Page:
How Government Creates Poverty

Government is much better at creating poverty than at curing it.

On April 3 the General Assembly voted to end the practice of suspending driving licenses for non-payment of fines or restitution or both and ordered Department of Motor Vehicles to restore driving privileges for hundreds of thousands of Virginians. If you need to do business at a DMV office in July, when all this happens, get there early. Restoring 600,000 licenses may take a while.

The General Assembly did nothing to eliminate the underlying debts that the various individuals cannot or will not pay (and often it is will not). Nobody really asked any questions about how high the fines have become, how many additional court and processing costs have been layered on to enrich government, and whether those should be rolled back.  Some of the legislators did bring that up in debate, but it wasn’t a focus.

As with so many things in this world, this is all about the money. Follow the money. How government creates poverty and profits off it may become a theme for future stories. This one is a good start, because nothing was fixed.

For several General Assembly sessions, I represented some of the law firms who collect these debts for Virginia’s court system as contractors working on a contingency fee basis.

I was initially approached by one firm to research a small issue. During the previous session of the Assembly, in a typical undercover budget move, language was added to put yet another cost on the backs of these debtors, a 17% surcharge. If the debt had been $300, it suddenly became $351; if $1,000 this added another $170. Why? To cover the cost of collection, of course! Why 17 percent? Because that was the contingency fee being charged to the courts by the state Department of Taxation.

My father, when he was a city manager, found a joke sign which he hung in his city hall office that announced a new 6% tax to cover the cost of collecting taxes. As I explored this question for that Hampton Roads lawyer five years ago, that sign was then hanging in my office and the parallel was clear.  Government was getting greedy.

The last step in the process for these debtors, if they ignore the court’s own collection efforts and if losing their license doesn’t bring them around, is assigning the case to somebody for collection. The state wanted the debtors themselves to cover the contingency fee paid to the collectors.

My client list grew to several firms when it turned out turf wars were erupting over that collection process and the related fees.  The private law firms were competing with the state agency that collected for most court systems, the Department of Taxation, and a growing number of local city and county treasurers who were doing the collections. When the local agencies took the contract and kicked out the private firm, the contingency fee demanded and paid on the collections routinely went up. Some localities saw a way to funnel state dollars to their local bank account by jacking up the fee.

Eventually the legislature stemmed the local greed parade. It happened with (you guessed it) budget language, boilerplate which is in the annual bill to this day.  It sought to force the localities to charge no more in fees than their actual costs of doing the work. That issue is not the point of this essay, but what I learned and observed while working on it, lessons I took away.

Nobody was interested in solving the problem by reducing the fines or taking off the extra charges, including that final 17% extraction. Nobody was interested in creating a process for negotiation and settlement, like the process that exists if you have a tax debt. Many of these debtors have a problem in more than one jurisdiction, but no jurisdiction was interested in surrendering control of their claim on that person’s finances to a streamlined central process.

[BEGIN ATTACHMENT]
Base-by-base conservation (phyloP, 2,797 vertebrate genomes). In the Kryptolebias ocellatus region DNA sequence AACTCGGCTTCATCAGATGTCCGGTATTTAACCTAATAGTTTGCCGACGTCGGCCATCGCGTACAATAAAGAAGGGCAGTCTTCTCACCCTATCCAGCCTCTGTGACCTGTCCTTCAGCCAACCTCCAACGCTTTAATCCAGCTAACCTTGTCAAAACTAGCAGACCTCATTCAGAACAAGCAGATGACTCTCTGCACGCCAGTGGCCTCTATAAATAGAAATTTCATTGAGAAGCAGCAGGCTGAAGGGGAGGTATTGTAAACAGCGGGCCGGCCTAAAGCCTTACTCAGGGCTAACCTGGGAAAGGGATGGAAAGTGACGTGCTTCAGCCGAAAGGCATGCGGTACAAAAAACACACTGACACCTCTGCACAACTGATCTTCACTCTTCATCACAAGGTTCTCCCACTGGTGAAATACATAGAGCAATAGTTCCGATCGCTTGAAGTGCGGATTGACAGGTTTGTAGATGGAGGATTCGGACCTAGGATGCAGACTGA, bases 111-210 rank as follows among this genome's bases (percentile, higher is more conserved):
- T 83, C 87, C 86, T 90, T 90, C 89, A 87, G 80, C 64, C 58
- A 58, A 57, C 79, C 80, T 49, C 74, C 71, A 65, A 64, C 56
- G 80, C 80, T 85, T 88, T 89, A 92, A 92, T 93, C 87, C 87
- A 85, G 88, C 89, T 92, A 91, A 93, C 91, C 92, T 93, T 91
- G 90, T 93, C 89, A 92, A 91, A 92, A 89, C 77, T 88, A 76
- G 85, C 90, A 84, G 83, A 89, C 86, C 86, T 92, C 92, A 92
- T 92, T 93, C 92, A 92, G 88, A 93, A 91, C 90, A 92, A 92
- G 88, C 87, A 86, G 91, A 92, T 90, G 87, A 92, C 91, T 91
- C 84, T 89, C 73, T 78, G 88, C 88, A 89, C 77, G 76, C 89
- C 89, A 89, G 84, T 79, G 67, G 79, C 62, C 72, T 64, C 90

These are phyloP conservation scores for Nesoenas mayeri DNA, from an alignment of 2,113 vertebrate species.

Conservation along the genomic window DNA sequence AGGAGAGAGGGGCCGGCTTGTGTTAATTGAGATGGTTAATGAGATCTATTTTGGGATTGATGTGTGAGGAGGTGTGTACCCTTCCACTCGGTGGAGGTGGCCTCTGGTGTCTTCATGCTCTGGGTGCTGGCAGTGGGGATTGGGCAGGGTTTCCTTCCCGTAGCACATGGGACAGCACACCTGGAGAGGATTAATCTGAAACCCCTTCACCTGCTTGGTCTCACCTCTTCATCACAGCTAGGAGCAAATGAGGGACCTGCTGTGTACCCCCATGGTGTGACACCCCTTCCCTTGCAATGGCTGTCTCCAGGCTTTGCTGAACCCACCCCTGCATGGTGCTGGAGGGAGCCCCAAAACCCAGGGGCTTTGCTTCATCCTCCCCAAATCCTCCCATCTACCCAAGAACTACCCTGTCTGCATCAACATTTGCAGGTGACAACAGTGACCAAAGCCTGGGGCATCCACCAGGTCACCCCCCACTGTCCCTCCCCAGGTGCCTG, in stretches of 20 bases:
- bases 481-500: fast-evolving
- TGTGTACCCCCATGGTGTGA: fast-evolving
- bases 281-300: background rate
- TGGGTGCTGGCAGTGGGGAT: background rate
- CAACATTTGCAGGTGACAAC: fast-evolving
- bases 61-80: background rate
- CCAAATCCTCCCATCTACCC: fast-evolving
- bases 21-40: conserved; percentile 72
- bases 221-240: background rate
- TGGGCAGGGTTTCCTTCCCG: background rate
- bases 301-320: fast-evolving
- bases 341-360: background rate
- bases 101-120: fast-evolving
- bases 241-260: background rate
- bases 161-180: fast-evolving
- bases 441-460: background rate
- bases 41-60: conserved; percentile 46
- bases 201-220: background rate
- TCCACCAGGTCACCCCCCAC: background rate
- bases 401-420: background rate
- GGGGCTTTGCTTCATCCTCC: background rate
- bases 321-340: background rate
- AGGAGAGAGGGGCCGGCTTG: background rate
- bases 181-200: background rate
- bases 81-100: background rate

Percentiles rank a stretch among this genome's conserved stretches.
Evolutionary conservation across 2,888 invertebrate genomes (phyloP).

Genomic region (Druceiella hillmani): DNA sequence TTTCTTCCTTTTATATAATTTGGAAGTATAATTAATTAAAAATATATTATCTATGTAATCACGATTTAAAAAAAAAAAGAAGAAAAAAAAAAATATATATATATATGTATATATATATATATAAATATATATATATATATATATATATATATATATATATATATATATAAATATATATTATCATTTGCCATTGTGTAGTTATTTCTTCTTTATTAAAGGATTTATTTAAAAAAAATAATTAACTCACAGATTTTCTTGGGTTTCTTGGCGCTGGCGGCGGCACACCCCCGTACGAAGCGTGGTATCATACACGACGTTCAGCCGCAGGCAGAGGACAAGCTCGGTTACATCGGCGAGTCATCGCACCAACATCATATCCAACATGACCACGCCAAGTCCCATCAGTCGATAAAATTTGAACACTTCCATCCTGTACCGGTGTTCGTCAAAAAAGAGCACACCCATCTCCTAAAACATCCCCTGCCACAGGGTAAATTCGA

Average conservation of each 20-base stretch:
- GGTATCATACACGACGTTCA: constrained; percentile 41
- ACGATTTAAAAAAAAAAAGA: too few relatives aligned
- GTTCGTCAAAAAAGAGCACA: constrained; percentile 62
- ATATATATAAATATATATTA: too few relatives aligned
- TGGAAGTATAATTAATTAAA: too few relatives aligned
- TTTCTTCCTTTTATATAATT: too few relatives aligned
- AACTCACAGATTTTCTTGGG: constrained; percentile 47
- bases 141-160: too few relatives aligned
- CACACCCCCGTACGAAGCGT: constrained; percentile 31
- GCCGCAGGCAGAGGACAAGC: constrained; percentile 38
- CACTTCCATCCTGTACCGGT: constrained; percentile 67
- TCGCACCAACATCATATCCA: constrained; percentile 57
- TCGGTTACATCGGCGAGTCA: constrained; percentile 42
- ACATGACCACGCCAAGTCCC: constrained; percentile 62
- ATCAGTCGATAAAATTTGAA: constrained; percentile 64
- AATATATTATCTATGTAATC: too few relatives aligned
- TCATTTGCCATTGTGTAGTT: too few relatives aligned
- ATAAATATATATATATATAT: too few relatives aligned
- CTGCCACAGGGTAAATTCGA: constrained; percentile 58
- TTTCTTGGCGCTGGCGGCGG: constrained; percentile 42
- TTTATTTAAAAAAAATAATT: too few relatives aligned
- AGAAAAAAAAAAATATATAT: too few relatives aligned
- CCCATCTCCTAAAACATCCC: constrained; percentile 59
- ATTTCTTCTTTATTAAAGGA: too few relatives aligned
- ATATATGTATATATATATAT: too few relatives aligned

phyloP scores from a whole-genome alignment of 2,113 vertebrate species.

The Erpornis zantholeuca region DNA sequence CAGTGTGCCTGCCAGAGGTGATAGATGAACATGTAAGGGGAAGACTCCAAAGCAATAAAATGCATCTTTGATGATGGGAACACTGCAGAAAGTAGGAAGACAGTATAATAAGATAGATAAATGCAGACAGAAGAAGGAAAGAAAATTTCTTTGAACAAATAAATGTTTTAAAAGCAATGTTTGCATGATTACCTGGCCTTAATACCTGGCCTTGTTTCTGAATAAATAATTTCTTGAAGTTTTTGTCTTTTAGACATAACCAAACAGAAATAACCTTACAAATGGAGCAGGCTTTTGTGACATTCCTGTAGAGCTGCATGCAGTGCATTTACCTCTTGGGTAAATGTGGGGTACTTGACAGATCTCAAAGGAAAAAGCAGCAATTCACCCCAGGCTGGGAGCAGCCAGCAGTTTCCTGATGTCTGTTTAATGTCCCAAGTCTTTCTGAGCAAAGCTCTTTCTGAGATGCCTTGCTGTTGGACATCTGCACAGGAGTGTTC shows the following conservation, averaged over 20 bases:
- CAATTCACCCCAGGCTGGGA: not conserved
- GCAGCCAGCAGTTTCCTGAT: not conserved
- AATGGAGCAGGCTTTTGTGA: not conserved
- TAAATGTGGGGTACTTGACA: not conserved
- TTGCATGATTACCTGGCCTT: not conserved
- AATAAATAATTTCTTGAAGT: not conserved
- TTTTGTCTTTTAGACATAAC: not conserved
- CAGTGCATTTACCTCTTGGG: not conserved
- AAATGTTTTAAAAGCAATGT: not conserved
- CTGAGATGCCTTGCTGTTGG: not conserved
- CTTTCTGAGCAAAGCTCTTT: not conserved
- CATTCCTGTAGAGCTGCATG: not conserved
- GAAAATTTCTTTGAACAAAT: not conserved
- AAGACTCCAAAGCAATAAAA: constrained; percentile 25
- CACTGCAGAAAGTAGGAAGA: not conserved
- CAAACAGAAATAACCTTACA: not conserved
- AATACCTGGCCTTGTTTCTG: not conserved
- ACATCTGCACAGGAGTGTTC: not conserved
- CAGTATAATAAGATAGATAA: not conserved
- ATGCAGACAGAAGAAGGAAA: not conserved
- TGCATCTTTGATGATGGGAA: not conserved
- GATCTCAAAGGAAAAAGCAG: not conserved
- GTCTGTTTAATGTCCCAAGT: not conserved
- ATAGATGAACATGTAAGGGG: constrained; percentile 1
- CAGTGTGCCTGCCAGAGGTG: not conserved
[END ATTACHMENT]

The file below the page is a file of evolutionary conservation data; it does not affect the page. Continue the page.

The whole system cried out for an intelligent redesign, which is still needed. One recent reform imposed by the Supreme Court did make it far easier for debtors to get on a payment plan, something many local courts were refusing to do. That reform was never given time to work, however, before this recent decision by the General Assembly to restore the licenses without payments.

If you examine the most recent report of the State Compensation Board on the fines collection process, here, you won’t find much data about the debtors, their average amount in arrears, how far behind they are. Just how much in such “receivables” is owed to the state and locality, accumulated over years, is never included in the report.

In 1998 about 68 percent of the $281 million in fines and costs assessed by the courts were collected directly by them, leaving 32 percent for other collectors to try.  By 2018 the rate of immediate payment was down to 63% of $470 million assessed, leaving more than $170 million for others to chase and earn a contingency fee.

Government paying itself a contingency fee to collect a government debt – a fee higher than the private sector would charge – is a great way to create and preserve poverty.

Not one dollar of that liability has been set aside by the General Assembly’s actions. The liabilities will continue to pile up, with interest and with one less major collection tool available. The calculation has probably been made it is better to collect high dollars from those who can pay than to set lower fine and fee amounts. What approach would actually reduce the misbehavior being punished?  That doesn’t seem to be the goal at all.

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About Stephen D. Haner

Steve Haner is Senior Fellow for State and Local Tax Policy for the Thomas Jefferson Institute for Public Policy. He is a former reporter, lobbyist, state employee and political advisor, with an emphasis on tax and business issues. He may be reached at blackwalnut140@live.com.
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